Omaha landowner sees valuation for empty lot increase nearly 3,000%
A shock recently came in the mail for hundreds of Douglas County property owners.
Their valuations jumped dramatically. The county assessor said that hot market trends caused a boost for many under-assessed properties.
The green space John Riggleman has neatly kept for 30 years will cost him more greenbacks in taxes because of a valuation increase.
“I’ve done no improvements, so why did it go up for basically about 3,000 percent?” Riggleman asked.
Last year, the assessed value of the lot was $800. This year it’s $24,200.
“I could understand $2,400 or $2,500. I’m thinking, did they make a mistake and add too many zeros?” Riggleman said.
All the neighboring lots -- either empty or with houses on them -- have the same higher assessment value of about $24,000.
“When it was valued lower than it should be, you’re not paying your fair share. Now at some point in time, we have to bite the bullet with statutory responsibilities and bring everyone into equalization,” said Diane Battiato, Douglas County Assessor and Register of Deeds.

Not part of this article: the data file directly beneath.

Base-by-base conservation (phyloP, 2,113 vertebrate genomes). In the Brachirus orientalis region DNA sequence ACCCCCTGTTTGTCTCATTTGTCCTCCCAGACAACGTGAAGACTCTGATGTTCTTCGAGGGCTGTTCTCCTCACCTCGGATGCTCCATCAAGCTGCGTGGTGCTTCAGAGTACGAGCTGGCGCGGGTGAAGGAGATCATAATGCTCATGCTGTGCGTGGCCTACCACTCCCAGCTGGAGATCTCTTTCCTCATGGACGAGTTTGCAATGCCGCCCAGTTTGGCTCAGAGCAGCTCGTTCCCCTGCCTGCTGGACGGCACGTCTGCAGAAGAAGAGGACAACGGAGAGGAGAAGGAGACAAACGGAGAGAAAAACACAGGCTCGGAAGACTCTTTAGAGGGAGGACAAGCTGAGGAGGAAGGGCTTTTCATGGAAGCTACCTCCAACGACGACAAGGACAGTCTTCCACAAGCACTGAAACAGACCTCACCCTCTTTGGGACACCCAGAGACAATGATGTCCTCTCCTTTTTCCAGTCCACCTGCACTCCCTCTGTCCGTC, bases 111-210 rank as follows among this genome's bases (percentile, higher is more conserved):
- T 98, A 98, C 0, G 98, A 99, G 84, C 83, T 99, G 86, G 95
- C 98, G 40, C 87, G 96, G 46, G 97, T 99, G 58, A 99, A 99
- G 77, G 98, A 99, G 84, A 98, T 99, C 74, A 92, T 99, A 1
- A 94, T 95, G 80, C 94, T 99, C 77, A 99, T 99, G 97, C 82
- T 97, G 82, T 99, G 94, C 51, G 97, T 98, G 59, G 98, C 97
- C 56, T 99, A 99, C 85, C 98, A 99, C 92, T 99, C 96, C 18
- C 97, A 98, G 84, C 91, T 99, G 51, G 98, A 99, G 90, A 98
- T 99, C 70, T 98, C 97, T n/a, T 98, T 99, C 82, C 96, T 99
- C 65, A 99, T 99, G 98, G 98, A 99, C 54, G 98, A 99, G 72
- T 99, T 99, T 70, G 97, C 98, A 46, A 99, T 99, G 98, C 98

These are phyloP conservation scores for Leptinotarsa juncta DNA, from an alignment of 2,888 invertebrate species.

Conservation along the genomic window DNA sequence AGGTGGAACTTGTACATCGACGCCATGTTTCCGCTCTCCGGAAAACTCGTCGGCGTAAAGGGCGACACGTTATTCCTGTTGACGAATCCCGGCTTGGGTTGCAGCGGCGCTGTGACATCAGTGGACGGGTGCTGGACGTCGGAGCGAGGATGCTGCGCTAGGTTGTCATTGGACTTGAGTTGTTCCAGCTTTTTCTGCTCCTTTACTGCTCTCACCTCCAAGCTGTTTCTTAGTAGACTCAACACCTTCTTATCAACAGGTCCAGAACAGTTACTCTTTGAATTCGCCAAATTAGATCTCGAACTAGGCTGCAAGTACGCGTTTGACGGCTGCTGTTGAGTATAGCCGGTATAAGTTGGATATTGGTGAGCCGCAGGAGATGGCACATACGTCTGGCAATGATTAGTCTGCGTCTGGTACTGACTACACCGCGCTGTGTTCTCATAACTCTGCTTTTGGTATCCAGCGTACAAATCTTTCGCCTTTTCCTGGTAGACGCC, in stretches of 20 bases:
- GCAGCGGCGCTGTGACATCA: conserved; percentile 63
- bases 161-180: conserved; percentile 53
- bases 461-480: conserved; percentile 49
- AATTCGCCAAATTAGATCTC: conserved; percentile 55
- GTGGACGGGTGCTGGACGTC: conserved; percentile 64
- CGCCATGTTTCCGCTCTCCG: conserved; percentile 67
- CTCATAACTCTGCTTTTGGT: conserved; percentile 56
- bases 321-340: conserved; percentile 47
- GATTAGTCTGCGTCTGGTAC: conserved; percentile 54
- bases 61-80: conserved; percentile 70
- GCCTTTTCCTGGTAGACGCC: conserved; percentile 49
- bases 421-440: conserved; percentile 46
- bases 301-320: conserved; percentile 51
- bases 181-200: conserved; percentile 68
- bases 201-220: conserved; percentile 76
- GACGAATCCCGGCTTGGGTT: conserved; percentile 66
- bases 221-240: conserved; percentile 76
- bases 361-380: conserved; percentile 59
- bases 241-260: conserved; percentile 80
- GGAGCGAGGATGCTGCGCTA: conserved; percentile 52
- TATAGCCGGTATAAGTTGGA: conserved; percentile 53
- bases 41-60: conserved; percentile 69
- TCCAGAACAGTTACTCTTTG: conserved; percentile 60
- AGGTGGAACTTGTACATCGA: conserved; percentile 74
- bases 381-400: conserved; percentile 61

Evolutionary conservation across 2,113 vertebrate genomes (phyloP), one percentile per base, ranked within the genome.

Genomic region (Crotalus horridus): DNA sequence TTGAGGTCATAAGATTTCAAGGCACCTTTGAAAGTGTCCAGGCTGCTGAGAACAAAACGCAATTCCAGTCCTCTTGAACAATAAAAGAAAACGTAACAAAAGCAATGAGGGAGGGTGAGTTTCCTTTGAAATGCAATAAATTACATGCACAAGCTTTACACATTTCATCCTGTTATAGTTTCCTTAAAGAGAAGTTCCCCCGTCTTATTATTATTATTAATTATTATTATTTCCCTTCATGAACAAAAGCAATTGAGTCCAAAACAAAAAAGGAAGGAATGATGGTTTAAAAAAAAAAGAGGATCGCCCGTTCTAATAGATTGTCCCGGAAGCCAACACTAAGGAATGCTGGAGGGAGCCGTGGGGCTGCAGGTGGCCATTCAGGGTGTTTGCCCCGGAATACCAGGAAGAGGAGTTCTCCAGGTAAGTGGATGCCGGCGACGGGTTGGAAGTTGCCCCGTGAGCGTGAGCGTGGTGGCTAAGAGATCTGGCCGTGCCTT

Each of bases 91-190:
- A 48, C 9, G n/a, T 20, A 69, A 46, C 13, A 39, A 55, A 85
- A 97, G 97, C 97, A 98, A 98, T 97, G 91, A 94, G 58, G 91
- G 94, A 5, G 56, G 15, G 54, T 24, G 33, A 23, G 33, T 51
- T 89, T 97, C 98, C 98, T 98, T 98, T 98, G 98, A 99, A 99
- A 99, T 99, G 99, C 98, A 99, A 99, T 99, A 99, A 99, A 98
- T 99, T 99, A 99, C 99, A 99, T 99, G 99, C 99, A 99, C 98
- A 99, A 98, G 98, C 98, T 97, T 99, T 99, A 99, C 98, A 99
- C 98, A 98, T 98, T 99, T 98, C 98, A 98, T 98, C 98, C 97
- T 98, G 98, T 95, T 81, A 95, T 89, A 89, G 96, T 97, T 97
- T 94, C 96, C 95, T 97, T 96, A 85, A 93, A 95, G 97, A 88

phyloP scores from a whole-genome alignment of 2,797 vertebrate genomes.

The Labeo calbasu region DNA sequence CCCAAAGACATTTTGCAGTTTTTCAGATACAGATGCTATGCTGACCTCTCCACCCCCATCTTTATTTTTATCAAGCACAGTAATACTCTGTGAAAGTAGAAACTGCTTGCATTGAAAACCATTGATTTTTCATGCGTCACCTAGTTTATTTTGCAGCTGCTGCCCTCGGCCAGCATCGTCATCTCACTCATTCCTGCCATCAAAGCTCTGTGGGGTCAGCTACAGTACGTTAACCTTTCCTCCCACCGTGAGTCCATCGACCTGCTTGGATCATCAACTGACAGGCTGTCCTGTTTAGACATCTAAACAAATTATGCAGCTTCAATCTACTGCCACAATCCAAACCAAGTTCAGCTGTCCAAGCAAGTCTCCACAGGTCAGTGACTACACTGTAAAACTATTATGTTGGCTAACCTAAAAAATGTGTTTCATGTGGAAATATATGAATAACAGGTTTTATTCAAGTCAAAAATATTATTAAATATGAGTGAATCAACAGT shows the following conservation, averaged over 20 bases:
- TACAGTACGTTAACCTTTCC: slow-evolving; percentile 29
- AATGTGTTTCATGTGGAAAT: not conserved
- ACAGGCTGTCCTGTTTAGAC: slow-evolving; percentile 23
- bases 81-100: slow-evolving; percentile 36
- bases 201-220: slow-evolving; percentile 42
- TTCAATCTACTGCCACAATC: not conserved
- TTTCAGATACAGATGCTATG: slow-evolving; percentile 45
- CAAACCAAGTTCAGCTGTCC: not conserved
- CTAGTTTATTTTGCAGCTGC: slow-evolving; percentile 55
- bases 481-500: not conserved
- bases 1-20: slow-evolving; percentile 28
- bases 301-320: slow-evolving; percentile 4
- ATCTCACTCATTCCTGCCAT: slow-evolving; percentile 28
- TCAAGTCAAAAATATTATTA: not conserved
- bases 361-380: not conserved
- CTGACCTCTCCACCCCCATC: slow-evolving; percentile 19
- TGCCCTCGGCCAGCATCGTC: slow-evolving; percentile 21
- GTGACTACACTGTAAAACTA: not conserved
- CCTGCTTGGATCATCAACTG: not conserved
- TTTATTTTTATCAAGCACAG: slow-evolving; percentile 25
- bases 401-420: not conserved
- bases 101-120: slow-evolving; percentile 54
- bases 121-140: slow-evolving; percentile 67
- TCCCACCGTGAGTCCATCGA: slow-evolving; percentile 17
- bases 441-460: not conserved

Riggleman’s lot has no utilities and only alley access.
The lot does have a 40-foot rocked parking area that’s been this way for about 30 years. Riggleman parks some of his toys here but said this is hardly worth a 3,000 percent increase in the property valuation.
Battiato said Riggleman’s empty lot does not have to stay that way.
“It’s a very build-able lot, he just chooses not to build on it,” she said.
But neighbors don’t see it.
One neighbor said no one is going to pay that kind of money for an empty lot that has no street access.
For years, Riggleman paid about $20 annually in property taxes on the lot, which he estimated could jump to $480 next year.
“I’m not going to get rid of it. I guess I”ll just have to find some way to pay the taxes -- I’m retired and on a fixed income,” he said.
Though maintaining his empty lot, Riggleman said the valuation jump does not fit its curb appeal, so he will be appealing the valuation.
Battiato said preliminary valuations have been available since January and property owners can call in to ask about changes. They have until June 30 to file for an appeal with the Douglas County Board of Equalization.